Although acid attacks originated in the UK more than 200 years ago, they have in recent years seen an increase in popularity. According to the NOCC, “The UK now has one of the highest rates of recorded acid and corrosive substance attacks per capita in the world and this number appears to be rising.” An average of two attacks with the use of corrosive substances are carried out per day in the United Kingdom, but this number is thought to be vastly under reported, especially by those who are victims of domestic, sexual and gang related violence. In London alone, there have been 1800 attacks since 2010 (25% being robberies, and 60% being direct assault), 400 of which happened in the eastern borough of Newham. Additionally, London has seen a 70% rise in the number of documented acid attacks from 2015 to 2016. Four out of five of these violent offences never reach trial, and of those that do only about a quarter result in charges being brought against the assailant.
Further, the use of corrosive substances as a weapon is incredibly hard to monitor, and due to legislation, even more difficult to prosecute fully. Current legislation states that police officers need adequate suspicion/proof of malicious intent to stop someone on the street on the suspicion that they intend to use acid as a weapon: offenders often hide the clear acids in water bottles, making them virtually impossible to identify, even if someone is stopped, without ordering full chemical analysis. Because many of the corrosive substances are household cleaners and materials, the regulation of their sale is virtually uninhibited: anyone can go into a store and buy them, and even carry them around without arousing suspicion, as opposed to the sale of knives. In fact, it seems logical that as there has been a crackdown on knife violence, people have naturally turned to acid to take its place. In addition, while a knife attack is considered murder, or attempted murder, an acid attack is considered in its most severe form to be an instance of grievous bodily harm, although acid can burn down to the bone and be fatal. Further, people anecdotally think they have a lower chance of being arrested and prosecuted if they launch an attack with acid rather than a knife, a sentiment which is true if one considers the way in which legislation around such attacks is defined.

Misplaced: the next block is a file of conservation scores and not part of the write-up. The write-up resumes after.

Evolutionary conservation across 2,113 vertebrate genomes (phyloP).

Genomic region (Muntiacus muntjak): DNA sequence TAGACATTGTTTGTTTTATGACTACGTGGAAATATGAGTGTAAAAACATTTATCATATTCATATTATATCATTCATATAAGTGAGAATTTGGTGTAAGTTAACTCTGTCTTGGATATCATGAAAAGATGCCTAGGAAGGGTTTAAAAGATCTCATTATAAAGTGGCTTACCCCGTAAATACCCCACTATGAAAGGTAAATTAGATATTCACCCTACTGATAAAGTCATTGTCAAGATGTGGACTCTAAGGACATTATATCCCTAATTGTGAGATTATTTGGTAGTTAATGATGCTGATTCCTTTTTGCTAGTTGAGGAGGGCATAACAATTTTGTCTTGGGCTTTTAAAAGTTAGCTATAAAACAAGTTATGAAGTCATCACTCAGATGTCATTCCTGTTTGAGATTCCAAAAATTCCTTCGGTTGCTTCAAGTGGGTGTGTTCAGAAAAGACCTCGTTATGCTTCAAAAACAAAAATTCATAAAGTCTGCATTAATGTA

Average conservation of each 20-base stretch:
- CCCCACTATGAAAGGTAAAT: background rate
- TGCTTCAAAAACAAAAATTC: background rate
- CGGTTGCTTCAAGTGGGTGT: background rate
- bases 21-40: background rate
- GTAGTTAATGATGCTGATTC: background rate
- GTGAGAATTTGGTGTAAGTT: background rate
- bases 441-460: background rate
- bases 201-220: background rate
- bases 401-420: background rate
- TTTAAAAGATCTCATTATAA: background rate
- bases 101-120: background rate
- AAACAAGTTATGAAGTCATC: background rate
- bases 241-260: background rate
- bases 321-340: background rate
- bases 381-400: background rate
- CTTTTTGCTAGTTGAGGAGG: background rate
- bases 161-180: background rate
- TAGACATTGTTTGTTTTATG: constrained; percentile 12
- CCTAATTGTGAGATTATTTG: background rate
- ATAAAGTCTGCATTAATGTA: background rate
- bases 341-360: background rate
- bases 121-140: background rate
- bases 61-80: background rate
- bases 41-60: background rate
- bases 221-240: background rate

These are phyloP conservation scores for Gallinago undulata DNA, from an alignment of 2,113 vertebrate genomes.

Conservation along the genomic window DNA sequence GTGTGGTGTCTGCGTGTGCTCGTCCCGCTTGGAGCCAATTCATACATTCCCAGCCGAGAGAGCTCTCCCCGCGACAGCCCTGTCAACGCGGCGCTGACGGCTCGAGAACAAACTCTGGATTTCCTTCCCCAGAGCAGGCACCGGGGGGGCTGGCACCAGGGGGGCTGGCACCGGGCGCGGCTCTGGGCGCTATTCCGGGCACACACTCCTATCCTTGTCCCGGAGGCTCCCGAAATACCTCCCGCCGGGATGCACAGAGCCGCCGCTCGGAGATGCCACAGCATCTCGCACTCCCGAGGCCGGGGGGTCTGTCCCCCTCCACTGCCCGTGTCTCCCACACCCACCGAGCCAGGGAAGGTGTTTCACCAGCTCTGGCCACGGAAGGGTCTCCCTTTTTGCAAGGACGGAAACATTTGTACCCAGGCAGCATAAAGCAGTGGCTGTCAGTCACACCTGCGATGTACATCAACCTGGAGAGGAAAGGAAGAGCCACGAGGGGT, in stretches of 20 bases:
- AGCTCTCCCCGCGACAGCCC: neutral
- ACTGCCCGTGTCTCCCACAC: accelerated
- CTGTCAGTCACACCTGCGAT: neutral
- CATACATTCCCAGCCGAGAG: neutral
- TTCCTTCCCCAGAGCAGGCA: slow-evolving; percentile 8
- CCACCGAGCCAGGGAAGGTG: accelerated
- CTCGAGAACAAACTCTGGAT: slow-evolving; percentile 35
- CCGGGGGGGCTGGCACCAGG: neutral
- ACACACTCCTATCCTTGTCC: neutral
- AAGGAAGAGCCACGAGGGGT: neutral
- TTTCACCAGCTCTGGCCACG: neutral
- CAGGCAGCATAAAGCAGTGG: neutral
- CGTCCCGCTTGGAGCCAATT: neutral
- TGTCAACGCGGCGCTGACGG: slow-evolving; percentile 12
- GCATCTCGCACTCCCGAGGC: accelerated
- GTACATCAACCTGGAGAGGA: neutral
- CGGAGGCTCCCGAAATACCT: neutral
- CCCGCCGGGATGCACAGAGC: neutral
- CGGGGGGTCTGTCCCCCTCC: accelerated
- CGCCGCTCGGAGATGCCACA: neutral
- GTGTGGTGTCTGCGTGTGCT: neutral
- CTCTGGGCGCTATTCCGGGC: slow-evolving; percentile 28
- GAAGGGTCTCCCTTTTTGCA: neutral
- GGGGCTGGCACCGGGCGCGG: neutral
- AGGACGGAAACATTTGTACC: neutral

The problem with the discourse around these acid attacks is the convolution of the reputation of acid attacks in South East Asia and the Middle East, with the reality of attacks in the UK. In the UK 2/3 of the victims are men, versus the 80% of women victims worldwide. who are usually the victims of honour attacks. Only 6% of suspects were Asian, and only one “honour” attack with the use of acid has been recorded in the past 15 years. These statistics should be taken with a grain of salt, obviously: victims of domestic and sexual abuse are much less likely to report such crimes out of fear of further retaliation or shunning from families. Nonetheless, In the UK it appears that corrosive substance related violence is mainly confined between men, mostly of African Caribbean or White European ethnicities.
These attacks are not the result of Islamist infiltration into the UK, then, and are not overwhelmingly conducted onto women for the sake of honour, despite the popular media discourse surrounding the subject: rather, they exist in much the same way that gun violence, and gang related activity do: concentrated between men, with issues of the psychology of masculinity and survival at their heart. What the ruse of acid attacks demonstrates to us, is that a crackdown on knives and guns is in isolation simply not enough, not when need and drive for violence has been so deeply ingrained into the mass masculine consciousness, and seems to take shape particularly, for example, in the traditionally rougher boroughs of London. Instead of a crackdown on weapons (which there will always be a way around), perhaps we should rather adopt a crackdown on the mentality and necessity for violence within these groups of young men.